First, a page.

Ode to an unknown singer
It wasn't a ride. It was a crawl. From SP Mukherjee Road it just got worse. Stop and start, stop and start. An overcast sky with no promise of imminent rain was no help either. I just sweated in the cab.
After many pauses and arbitrary stops because citizens of Calcutta cross streets where they want, we achieved Hazra Crossing; waited what seemed like an eternity. Negotiated the crossing and were stalled in yet another instance of pedestrians taking to the road. We reached Elgin Road crossing, to wait some three minutes. Lower Circular Road Flyover? Sigh. Get chased off the lane by buses coming in from the Minto Park connector turning into Chowringhee and worse.
The driver was adept, unlike some I have come across. He had good anticipation and knew the streets well. It is fascinating to hear cars starting up in preparation for the signal change, from right at the junction to further back. The sound ripples back in a wave as all drivers turn ignition switches on. The driver was right on cue, whether switching off to wait the signal out or turning the ignition on.
Flyovers are nothing but traffic bottlenecks in waiting. We descended the fly-over to find ourselves in another wait. The road ahead seemed filled with all the buses in Calcutta. Cabs too, and people getting on and off buses in the middle of this chaos, trusting to providence. I can't really call it a traffic jam; it was only Calcutta traffic on a normal day.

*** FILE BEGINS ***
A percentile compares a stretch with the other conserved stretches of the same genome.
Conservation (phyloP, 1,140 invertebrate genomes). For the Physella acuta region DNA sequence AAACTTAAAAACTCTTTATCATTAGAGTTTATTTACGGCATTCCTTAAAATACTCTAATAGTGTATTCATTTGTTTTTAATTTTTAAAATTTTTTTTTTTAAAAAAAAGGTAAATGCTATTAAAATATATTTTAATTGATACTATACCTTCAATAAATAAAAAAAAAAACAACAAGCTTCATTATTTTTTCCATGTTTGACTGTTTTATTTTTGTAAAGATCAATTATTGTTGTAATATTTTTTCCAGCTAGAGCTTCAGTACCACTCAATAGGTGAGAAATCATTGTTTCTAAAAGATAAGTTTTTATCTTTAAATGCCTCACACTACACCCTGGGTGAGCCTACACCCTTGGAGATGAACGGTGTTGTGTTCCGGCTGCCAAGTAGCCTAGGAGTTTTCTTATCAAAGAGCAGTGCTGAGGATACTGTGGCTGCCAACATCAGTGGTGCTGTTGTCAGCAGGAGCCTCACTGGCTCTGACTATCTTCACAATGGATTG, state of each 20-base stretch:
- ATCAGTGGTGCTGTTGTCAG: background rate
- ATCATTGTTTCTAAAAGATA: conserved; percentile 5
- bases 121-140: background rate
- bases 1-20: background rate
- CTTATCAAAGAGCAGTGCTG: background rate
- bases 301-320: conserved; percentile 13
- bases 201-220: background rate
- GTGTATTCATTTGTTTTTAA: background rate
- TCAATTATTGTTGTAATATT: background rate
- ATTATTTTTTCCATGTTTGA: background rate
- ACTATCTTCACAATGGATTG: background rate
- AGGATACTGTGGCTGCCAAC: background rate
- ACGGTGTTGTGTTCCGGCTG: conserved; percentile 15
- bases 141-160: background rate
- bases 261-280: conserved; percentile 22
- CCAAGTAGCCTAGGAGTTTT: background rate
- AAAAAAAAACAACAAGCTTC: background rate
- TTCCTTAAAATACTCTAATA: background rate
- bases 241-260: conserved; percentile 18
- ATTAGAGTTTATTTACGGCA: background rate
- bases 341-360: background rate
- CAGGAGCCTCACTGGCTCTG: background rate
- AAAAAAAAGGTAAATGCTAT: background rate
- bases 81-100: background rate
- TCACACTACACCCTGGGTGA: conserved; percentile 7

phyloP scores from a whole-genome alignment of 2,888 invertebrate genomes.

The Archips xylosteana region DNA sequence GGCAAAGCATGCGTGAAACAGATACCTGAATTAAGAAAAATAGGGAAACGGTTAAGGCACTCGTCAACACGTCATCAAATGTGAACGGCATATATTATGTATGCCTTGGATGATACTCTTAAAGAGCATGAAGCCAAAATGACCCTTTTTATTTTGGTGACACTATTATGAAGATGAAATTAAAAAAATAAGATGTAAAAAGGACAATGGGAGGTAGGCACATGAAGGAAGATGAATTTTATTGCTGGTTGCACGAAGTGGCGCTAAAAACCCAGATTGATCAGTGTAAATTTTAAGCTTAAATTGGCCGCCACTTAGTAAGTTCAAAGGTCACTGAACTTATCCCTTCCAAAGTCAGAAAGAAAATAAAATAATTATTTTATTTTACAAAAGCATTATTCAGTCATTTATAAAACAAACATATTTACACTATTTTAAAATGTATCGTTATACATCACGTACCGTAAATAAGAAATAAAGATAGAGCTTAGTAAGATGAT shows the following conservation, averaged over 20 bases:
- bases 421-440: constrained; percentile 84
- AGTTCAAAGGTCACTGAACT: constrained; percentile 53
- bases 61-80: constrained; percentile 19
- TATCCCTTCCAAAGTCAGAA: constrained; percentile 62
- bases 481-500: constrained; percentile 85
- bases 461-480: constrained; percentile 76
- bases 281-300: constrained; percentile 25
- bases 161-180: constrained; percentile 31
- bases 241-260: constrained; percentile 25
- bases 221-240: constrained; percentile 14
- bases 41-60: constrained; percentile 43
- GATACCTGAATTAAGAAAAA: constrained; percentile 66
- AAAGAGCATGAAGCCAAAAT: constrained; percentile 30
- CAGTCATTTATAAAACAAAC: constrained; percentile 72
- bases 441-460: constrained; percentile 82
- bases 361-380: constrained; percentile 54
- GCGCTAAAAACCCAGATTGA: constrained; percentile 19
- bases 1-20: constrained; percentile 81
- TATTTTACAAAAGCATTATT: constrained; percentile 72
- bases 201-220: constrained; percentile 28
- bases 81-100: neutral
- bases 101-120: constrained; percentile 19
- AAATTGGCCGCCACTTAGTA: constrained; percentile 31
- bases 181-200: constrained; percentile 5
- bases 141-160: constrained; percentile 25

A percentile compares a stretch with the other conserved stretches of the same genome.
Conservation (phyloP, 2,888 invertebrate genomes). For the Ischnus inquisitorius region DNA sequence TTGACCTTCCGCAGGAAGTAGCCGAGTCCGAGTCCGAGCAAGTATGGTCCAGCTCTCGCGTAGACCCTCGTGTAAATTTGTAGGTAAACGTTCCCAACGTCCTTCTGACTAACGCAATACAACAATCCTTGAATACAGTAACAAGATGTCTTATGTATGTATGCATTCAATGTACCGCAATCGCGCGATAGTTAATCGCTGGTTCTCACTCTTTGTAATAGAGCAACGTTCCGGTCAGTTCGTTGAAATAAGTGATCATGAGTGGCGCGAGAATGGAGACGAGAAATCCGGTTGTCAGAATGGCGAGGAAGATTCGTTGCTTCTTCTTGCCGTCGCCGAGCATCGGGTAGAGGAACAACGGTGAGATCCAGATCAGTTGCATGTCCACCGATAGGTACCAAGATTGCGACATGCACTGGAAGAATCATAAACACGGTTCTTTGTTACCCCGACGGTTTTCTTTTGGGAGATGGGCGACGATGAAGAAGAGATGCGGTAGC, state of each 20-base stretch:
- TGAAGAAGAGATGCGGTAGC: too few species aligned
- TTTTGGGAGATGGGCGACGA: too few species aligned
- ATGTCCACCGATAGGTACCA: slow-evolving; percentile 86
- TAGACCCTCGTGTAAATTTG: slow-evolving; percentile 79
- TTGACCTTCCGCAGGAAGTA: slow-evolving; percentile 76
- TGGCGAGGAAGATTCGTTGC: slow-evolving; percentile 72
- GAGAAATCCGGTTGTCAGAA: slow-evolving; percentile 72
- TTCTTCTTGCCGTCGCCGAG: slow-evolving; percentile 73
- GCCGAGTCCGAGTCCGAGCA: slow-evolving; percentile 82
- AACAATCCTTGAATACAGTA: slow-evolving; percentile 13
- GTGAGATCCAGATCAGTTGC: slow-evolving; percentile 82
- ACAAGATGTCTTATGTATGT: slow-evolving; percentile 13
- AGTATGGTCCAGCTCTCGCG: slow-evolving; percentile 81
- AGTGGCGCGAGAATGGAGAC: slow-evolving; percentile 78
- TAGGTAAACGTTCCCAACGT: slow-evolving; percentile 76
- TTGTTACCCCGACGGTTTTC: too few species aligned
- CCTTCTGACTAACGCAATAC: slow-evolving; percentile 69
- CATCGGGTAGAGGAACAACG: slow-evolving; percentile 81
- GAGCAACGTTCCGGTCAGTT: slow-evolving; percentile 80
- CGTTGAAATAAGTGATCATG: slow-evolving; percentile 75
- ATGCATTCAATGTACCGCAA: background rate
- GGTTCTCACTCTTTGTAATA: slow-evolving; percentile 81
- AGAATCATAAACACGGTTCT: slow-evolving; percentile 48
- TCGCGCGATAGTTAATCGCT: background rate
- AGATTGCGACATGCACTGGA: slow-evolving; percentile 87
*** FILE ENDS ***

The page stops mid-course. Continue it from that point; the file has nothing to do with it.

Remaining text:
I boasted once before that I don't get bored; not even in traffic, waiting for signals to change or endless streams of demonstrators to pass. There is always something to observe, there are billboards to look at and people to watch. So I wasn't exactly bored when I heard the call.
For a moment I wondered if Rafi reincarnated into a bass voice. I must be hallucinating, I decided.
I located the source. A stocky man of middle years, weaving among the waiting cars and buses, with a toy microphone of garishly coloured recycled plastic in one hand. On the other arm hung a bag, full of more of them, I supposed.
It was a marvellous voice. That mitwa was perfect Rafi, getting the fervour and plaintive tone accurately even if pitched lower than Rafi ever sang. This voice was ideal for street vending. And when he executed that mere yaar, the timbre was perfect, the descants exact.
The taxi moved forward, and the traffic surged ahead.
Tujhko baar baar
His voice floated from behind. I smiled. It was still a long way to go, we had barely entered Central Avenue, but suddenly I was buoyed. Awaaz main na doonga, I sang in my head, following the tune. All the way to Sovabazar and back home, Rafi and the song kept me in good humour.
On the way back, I kept a look out for him. I wanted to buy one of those toy mikes; not to playact singing into, my voice has a range of about half an octave after all, I just wanted to show my appreciation for his vending method. The traffic was smoother, and we whizzed past where I heard him.
I wanted to thank him for that gift of gladness, so sudden and unexpected.